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ChoraleGUIDE: writing four-part harmony in the style of Bach




Method - Step 3b: Rewriting the bass

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This is where you turn your plodding series of root positions from step 2b into a proper bass line! You will change the bassline (and harmonies where necessary) in order to eliminate voice-leading problems and to create a strong melody that works well with the soprano and leads effectively into the fingerprints that you chose in the last step.

Beware! Only change the harmonies if it is necessary in order to create a good bass line - if you change them too much you will destroy the clear sense of key achieved in step 2b. Less is often more ...


What to aim for in a bass line ... ... how to achieve it
Apart from eliminating voice-leading errors (see the Double SLAP - in particular leaps, awkward intervals and parallels), the following basic guidelines summarise what you are trying to achieve in this step.

The bass should:

  • have a good balance of leaps and steps
  • not leap twice in the same direction (unless roots of I - V - I)
  • not have any repeated notes (other than in Ic - V - I)
  • not follow the top line too closely in either similar or parallel motion (there should be some contrary motion and as a rule of thumb don't move in parallel thirds or sixths for more than three notes in a row)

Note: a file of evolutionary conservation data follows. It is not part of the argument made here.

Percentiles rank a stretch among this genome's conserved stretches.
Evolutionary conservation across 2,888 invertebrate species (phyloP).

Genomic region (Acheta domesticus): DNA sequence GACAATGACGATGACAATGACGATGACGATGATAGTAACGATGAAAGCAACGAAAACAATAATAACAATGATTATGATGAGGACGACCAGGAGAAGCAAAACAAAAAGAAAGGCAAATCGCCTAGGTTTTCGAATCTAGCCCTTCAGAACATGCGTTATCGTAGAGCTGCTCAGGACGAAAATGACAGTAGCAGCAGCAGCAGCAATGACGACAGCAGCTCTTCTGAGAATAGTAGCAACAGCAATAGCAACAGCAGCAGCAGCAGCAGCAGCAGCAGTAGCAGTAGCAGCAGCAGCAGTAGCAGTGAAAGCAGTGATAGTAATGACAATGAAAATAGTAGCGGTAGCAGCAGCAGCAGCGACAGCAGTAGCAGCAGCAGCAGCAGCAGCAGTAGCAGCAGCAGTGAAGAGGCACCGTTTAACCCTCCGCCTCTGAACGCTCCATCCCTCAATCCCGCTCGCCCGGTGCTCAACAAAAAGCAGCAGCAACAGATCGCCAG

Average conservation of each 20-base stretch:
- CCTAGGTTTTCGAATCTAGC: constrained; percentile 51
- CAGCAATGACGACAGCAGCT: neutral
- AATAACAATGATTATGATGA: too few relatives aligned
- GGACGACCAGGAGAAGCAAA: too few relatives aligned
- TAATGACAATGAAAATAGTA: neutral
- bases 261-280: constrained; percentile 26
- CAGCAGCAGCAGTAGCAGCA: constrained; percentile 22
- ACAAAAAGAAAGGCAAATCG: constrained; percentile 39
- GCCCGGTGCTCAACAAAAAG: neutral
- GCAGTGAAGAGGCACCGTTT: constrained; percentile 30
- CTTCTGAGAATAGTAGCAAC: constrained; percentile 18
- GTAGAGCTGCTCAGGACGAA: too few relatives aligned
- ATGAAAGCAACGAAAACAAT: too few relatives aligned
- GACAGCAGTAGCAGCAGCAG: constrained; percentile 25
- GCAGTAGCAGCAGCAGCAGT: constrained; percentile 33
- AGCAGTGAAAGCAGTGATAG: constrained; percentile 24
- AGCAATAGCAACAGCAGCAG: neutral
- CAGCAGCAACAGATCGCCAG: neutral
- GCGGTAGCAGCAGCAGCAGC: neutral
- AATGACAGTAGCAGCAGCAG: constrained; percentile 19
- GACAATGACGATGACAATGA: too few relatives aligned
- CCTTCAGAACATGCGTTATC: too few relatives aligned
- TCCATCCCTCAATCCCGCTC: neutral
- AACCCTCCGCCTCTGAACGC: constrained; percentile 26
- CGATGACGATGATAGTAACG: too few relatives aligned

• have some sense of shape and direction - avoid the 'siren' bassline that goes repeatedly between two or three notes!
In addition, you need to be aware of harmonic progressions that you should avoid - have a look at the DOs and DON'Ts of harmony.
In order to improve your bass line, you can do any of the following:
  • change to another primary chord (so long as it fits the melody)
  • change from root position to first inversion
  • add a passing note
  • replace a primary chord with VI or II (but see harmonic DOs and DON'Ts)
  • using a mid-phrase fingerprint (see resources - I - VIIb - Ib or Ib - VIIb - I are particularly effective)


In the example below, I have identified various problems with the primary chord harmonisation from the previous step (plus the fingerprints from Step 3a) and then made some changes to the bassline and harmonies in order to solve them. Notice how few changes you can make to make a massive improvement. Although it could be improved further, this is now a good bassline for a Bach chorale.




Problem Solution
The bass in the first bar has rather a lot of leaps. Although it is fine for basslines to leap, there should be a good balance of leaps and steps so that it is a melody rather than just a series of roots of chords Changing the V in the second beat to a first inversion chord creates a better bass line in which the first three notes are a bit more melodic and singable before the leap down to the C that leads into the fingerprint (obviously the leap in the perfect cadence is inevitable and not a problem)
The third bar starts with a repeated D - Bach virtually never repeats a bass note because it breaks up the flow of the music (the exceptions are between the pause note at the end of one phrase and the first note of the next and between an upbeat and the following downbeat at the very beginning of a chorale) Changing the V in the second beat to a first inversion and then joining the D and F# with a passing note makes for a more melodic bass line
There are parallel octaves from the end of the third bar into the beginning of the fourth Substituting the first G major chord of the fourth bar to a VIIb eliminates the parallels
The bass line in the second phrase is too leaping and repetitive Making the above change to VIIb and changing the next D major chord to a first inversion makes the bass line much more stepwise and gives the melody a better sense of direction.







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© Copyright Thomas Pankhurst